Great food for thought! I am looking at Passion projects with both staff and students for first term in 2012, as a way for both staff and children to connect. Some staff have already expressed their fear in “letting go” but fail to see that they will still need to present some kind of platform for their Inquiry to be successful. I too look forward to seeing the great learning possibilities for both students and teachers!
I appreciate the comments. Early going but you can see a range of engagements with the task. Some will likely allow for deeper and richer learning, some will build skills and processes for future activities and some will produce a final product of quality. Which student has had the best engagement? How would we make this judgement?
Hi Steve, I’d like to contact you about some research for UQ – what’s the best way?
Inspired by Steve, I brought the idea to Year 6 teachers as a suggestion for the last two weeks of the school year. Two jumped at the idea, one was diffident and one was clearly fearful of losing control. What if they had no passions they wanted to explore? (!) What if they chose to inquire into Justin Bieber? (!) Another teacher pointed out that having kids come up with a driving question and choose one or two of the PYP key conceptss as a lens (form, function, causation, change, perspective, reflection, connection responsibility) would support their inquiry and make it meaningful, no matter what the topic.The resistant teacher decided to offer other options just in case… maybe kids would rather just create a slideshow of their primary school years (!).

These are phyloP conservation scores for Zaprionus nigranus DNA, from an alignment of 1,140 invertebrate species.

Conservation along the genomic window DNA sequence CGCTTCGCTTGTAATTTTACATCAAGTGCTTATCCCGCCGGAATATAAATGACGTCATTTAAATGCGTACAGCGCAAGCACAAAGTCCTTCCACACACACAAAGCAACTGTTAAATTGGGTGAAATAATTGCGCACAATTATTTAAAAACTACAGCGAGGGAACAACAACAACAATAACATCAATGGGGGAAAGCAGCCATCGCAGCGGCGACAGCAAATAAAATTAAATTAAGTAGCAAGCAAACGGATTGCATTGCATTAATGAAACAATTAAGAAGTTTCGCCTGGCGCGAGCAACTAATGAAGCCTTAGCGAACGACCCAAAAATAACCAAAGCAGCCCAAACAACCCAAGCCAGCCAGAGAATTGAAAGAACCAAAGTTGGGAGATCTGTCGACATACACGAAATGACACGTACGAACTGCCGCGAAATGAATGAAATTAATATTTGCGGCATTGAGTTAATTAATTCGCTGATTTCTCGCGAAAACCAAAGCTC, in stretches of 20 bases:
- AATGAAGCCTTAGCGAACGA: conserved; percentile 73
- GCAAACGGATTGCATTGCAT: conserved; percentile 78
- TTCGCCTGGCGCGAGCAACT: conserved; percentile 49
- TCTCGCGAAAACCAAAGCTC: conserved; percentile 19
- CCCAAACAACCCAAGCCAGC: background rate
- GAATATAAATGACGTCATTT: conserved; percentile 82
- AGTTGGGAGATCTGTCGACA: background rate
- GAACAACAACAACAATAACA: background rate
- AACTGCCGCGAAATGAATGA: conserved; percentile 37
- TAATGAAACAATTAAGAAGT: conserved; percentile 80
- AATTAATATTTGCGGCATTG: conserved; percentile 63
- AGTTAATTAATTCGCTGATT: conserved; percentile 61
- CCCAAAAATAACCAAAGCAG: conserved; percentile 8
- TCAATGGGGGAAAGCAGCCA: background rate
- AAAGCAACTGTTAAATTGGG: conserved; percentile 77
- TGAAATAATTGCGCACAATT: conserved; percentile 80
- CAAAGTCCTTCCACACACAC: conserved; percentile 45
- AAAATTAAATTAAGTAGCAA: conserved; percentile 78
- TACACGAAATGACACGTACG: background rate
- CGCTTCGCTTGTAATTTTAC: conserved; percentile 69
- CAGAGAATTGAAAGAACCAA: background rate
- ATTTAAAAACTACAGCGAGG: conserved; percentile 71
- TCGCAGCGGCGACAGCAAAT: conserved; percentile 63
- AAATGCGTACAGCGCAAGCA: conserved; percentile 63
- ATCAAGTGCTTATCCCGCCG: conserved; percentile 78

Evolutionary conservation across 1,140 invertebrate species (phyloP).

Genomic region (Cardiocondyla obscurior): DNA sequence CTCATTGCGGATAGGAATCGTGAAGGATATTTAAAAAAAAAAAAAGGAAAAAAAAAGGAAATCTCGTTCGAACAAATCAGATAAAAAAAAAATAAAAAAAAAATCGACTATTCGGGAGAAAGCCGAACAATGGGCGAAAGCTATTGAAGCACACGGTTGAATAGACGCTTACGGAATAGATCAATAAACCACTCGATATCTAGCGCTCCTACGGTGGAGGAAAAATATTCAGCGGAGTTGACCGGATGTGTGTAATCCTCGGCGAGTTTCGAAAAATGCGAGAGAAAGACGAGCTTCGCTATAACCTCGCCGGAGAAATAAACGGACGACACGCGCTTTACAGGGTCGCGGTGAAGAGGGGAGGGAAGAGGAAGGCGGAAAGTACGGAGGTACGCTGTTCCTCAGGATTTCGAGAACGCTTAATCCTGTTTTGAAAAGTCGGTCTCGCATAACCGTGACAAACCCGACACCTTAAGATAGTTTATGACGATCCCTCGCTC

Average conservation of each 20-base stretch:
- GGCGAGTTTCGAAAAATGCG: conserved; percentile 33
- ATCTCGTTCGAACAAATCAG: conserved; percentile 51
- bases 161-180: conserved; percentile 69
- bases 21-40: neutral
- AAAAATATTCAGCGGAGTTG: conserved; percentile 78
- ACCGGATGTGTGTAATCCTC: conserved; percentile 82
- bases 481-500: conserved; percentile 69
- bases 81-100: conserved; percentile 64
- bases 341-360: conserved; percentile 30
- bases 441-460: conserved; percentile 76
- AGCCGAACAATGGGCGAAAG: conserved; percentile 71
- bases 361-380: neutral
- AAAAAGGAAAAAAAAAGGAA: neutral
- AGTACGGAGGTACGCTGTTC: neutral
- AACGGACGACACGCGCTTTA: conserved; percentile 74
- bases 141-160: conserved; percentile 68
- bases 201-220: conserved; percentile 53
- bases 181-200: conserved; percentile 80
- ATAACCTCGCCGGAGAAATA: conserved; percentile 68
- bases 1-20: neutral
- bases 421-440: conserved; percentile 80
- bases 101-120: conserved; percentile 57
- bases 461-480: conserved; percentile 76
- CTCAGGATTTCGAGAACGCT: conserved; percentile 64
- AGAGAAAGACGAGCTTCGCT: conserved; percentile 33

Yesterday I saw kids spread out in our open space between the Year 6 classrooms totally engaged in their personal inquiries. I think we’ll explore the possibility of incorporating it at every grade level next year.
Great ideas! We also focus on passion, but as part of our Grade 5 PYP Exhibition. Last year, we tried it, and it worked well. After a lot of front loading from teachers and parents about their own passions, students thought through their interests. They decided on their passion and then explored it as part of their Exhibition. We had all kinds of passions (none Justin Bieber! :)) from tap dancing to video games. Students also had to connect their passion to a local and/or global issue through one of the PYP concept lenses. Overall, students gained some great insight into their passion, what drives them and how this might lead to something else in the world. Great inquiry, and I’m glad it’s taking off more and more. Has anyone read Sparks: How Parents Can Help Ignite the Hidden Strengths of Teenagers.? Peter Benson, the author, also did a great Ted Talk about passion-driven learning: http://www.youtube.com/watch?v=TqzUHcW58Us
Thanks for your feedback and I enjoyed the TED talk. I would like to enhance the PYP elements of the passion project this year in Grade 5 and believe it will be a great precursor to the year 6 PYP exhibition.